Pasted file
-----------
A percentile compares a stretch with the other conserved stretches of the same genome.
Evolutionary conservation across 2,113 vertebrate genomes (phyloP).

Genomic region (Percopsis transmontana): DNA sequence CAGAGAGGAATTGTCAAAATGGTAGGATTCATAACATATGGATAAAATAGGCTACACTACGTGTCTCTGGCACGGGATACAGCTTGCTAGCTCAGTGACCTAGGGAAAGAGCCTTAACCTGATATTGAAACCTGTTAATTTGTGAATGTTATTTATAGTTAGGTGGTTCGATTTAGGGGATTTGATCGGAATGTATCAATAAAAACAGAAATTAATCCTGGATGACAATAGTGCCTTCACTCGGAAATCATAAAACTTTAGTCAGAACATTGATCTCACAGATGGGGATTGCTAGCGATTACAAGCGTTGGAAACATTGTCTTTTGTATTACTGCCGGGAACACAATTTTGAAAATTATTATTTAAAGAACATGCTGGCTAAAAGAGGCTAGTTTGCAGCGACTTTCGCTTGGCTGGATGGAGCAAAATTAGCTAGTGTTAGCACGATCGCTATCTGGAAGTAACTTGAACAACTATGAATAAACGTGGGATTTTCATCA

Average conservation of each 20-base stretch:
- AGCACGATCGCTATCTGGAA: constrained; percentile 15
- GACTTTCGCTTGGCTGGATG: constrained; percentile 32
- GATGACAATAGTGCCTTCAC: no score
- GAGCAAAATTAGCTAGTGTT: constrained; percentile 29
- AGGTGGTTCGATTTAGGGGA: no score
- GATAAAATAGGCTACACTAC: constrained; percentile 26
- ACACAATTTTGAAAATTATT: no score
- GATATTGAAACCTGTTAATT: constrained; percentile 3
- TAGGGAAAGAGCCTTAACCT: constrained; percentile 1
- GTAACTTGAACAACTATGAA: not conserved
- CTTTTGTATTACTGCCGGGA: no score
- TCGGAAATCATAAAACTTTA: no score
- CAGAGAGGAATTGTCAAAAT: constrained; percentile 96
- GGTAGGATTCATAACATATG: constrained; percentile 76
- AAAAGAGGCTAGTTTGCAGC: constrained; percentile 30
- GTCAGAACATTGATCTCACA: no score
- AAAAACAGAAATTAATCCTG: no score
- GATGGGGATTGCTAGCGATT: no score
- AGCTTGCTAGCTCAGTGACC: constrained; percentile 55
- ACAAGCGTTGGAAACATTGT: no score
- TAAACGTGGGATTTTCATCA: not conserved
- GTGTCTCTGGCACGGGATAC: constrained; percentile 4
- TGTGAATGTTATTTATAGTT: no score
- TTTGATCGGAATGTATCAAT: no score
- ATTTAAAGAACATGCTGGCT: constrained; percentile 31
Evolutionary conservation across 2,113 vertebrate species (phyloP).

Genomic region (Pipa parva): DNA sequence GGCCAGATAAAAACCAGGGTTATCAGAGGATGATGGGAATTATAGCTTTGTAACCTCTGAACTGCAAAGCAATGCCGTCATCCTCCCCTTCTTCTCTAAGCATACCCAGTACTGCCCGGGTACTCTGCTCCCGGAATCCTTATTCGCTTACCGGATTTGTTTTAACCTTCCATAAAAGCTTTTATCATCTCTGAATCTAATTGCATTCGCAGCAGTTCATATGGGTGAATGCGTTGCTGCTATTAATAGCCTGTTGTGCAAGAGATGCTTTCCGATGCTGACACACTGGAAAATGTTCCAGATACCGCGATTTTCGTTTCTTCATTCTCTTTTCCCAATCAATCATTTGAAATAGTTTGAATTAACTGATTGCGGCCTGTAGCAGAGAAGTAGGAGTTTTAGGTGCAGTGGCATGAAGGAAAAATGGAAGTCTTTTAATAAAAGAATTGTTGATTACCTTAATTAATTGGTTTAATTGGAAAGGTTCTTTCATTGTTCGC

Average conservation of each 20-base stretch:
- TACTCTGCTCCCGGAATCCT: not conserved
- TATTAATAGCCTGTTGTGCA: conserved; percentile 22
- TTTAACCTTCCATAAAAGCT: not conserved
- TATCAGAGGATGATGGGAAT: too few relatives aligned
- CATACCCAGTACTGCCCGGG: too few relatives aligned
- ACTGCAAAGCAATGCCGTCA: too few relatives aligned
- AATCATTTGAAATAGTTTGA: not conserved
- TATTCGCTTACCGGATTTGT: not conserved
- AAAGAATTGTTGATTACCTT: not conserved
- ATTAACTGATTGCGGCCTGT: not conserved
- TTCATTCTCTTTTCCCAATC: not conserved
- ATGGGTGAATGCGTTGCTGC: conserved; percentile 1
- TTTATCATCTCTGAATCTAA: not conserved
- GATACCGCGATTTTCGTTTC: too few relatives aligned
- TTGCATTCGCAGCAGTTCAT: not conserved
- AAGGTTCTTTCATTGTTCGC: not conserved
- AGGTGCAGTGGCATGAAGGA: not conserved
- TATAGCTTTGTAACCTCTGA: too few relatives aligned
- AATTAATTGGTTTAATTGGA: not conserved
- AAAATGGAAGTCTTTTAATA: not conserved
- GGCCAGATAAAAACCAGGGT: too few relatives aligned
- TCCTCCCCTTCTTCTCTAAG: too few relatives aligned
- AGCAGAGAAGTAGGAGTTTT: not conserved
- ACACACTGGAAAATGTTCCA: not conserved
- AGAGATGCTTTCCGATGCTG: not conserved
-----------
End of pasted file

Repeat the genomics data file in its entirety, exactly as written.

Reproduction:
A percentile compares a stretch with the other conserved stretches of the same genome.
Evolutionary conservation across 2,113 vertebrate genomes (phyloP).

Genomic region (Percopsis transmontana): DNA sequence CAGAGAGGAATTGTCAAAATGGTAGGATTCATAACATATGGATAAAATAGGCTACACTACGTGTCTCTGGCACGGGATACAGCTTGCTAGCTCAGTGACCTAGGGAAAGAGCCTTAACCTGATATTGAAACCTGTTAATTTGTGAATGTTATTTATAGTTAGGTGGTTCGATTTAGGGGATTTGATCGGAATGTATCAATAAAAACAGAAATTAATCCTGGATGACAATAGTGCCTTCACTCGGAAATCATAAAACTTTAGTCAGAACATTGATCTCACAGATGGGGATTGCTAGCGATTACAAGCGTTGGAAACATTGTCTTTTGTATTACTGCCGGGAACACAATTTTGAAAATTATTATTTAAAGAACATGCTGGCTAAAAGAGGCTAGTTTGCAGCGACTTTCGCTTGGCTGGATGGAGCAAAATTAGCTAGTGTTAGCACGATCGCTATCTGGAAGTAACTTGAACAACTATGAATAAACGTGGGATTTTCATCA

Average conservation of each 20-base stretch:
- AGCACGATCGCTATCTGGAA: constrained; percentile 15
- GACTTTCGCTTGGCTGGATG: constrained; percentile 32
- GATGACAATAGTGCCTTCAC: no score
- GAGCAAAATTAGCTAGTGTT: constrained; percentile 29
- AGGTGGTTCGATTTAGGGGA: no score
- GATAAAATAGGCTACACTAC: constrained; percentile 26
- ACACAATTTTGAAAATTATT: no score
- GATATTGAAACCTGTTAATT: constrained; percentile 3
- TAGGGAAAGAGCCTTAACCT: constrained; percentile 1
- GTAACTTGAACAACTATGAA: not conserved
- CTTTTGTATTACTGCCGGGA: no score
- TCGGAAATCATAAAACTTTA: no score
- CAGAGAGGAATTGTCAAAAT: constrained; percentile 96
- GGTAGGATTCATAACATATG: constrained; percentile 76
- AAAAGAGGCTAGTTTGCAGC: constrained; percentile 30
- GTCAGAACATTGATCTCACA: no score
- AAAAACAGAAATTAATCCTG: no score
- GATGGGGATTGCTAGCGATT: no score
- AGCTTGCTAGCTCAGTGACC: constrained; percentile 55
- ACAAGCGTTGGAAACATTGT: no score
- TAAACGTGGGATTTTCATCA: not conserved
- GTGTCTCTGGCACGGGATAC: constrained; percentile 4
- TGTGAATGTTATTTATAGTT: no score
- TTTGATCGGAATGTATCAAT: no score
- ATTTAAAGAACATGCTGGCT: constrained; percentile 31
Evolutionary conservation across 2,113 vertebrate species (phyloP).

Genomic region (Pipa parva): DNA sequence GGCCAGATAAAAACCAGGGTTATCAGAGGATGATGGGAATTATAGCTTTGTAACCTCTGAACTGCAAAGCAATGCCGTCATCCTCCCCTTCTTCTCTAAGCATACCCAGTACTGCCCGGGTACTCTGCTCCCGGAATCCTTATTCGCTTACCGGATTTGTTTTAACCTTCCATAAAAGCTTTTATCATCTCTGAATCTAATTGCATTCGCAGCAGTTCATATGGGTGAATGCGTTGCTGCTATTAATAGCCTGTTGTGCAAGAGATGCTTTCCGATGCTGACACACTGGAAAATGTTCCAGATACCGCGATTTTCGTTTCTTCATTCTCTTTTCCCAATCAATCATTTGAAATAGTTTGAATTAACTGATTGCGGCCTGTAGCAGAGAAGTAGGAGTTTTAGGTGCAGTGGCATGAAGGAAAAATGGAAGTCTTTTAATAAAAGAATTGTTGATTACCTTAATTAATTGGTTTAATTGGAAAGGTTCTTTCATTGTTCGC

Average conservation of each 20-base stretch:
- TACTCTGCTCCCGGAATCCT: not conserved
- TATTAATAGCCTGTTGTGCA: conserved; percentile 22
- TTTAACCTTCCATAAAAGCT: not conserved
- TATCAGAGGATGATGGGAAT: too few relatives aligned
- CATACCCAGTACTGCCCGGG: too few relatives aligned
- ACTGCAAAGCAATGCCGTCA: too few relatives aligned
- AATCATTTGAAATAGTTTGA: not conserved
- TATTCGCTTACCGGATTTGT: not conserved
- AAAGAATTGTTGATTACCTT: not conserved
- ATTAACTGATTGCGGCCTGT: not conserved
- TTCATTCTCTTTTCCCAATC: not conserved
- ATGGGTGAATGCGTTGCTGC: conserved; percentile 1
- TTTATCATCTCTGAATCTAA: not conserved
- GATACCGCGATTTTCGTTTC: too few relatives aligned
- TTGCATTCGCAGCAGTTCAT: not conserved
- AAGGTTCTTTCATTGTTCGC: not conserved
- AGGTGCAGTGGCATGAAGGA: not conserved
- TATAGCTTTGTAACCTCTGA: too few relatives aligned
- AATTAATTGGTTTAATTGGA: not conserved
- AAAATGGAAGTCTTTTAATA: not conserved
- GGCCAGATAAAAACCAGGGT: too few relatives aligned
- TCCTCCCCTTCTTCTCTAAG: too few relatives aligned
- AGCAGAGAAGTAGGAGTTTT: not conserved
- ACACACTGGAAAATGTTCCA: not conserved
- AGAGATGCTTTCCGATGCTG: not conserved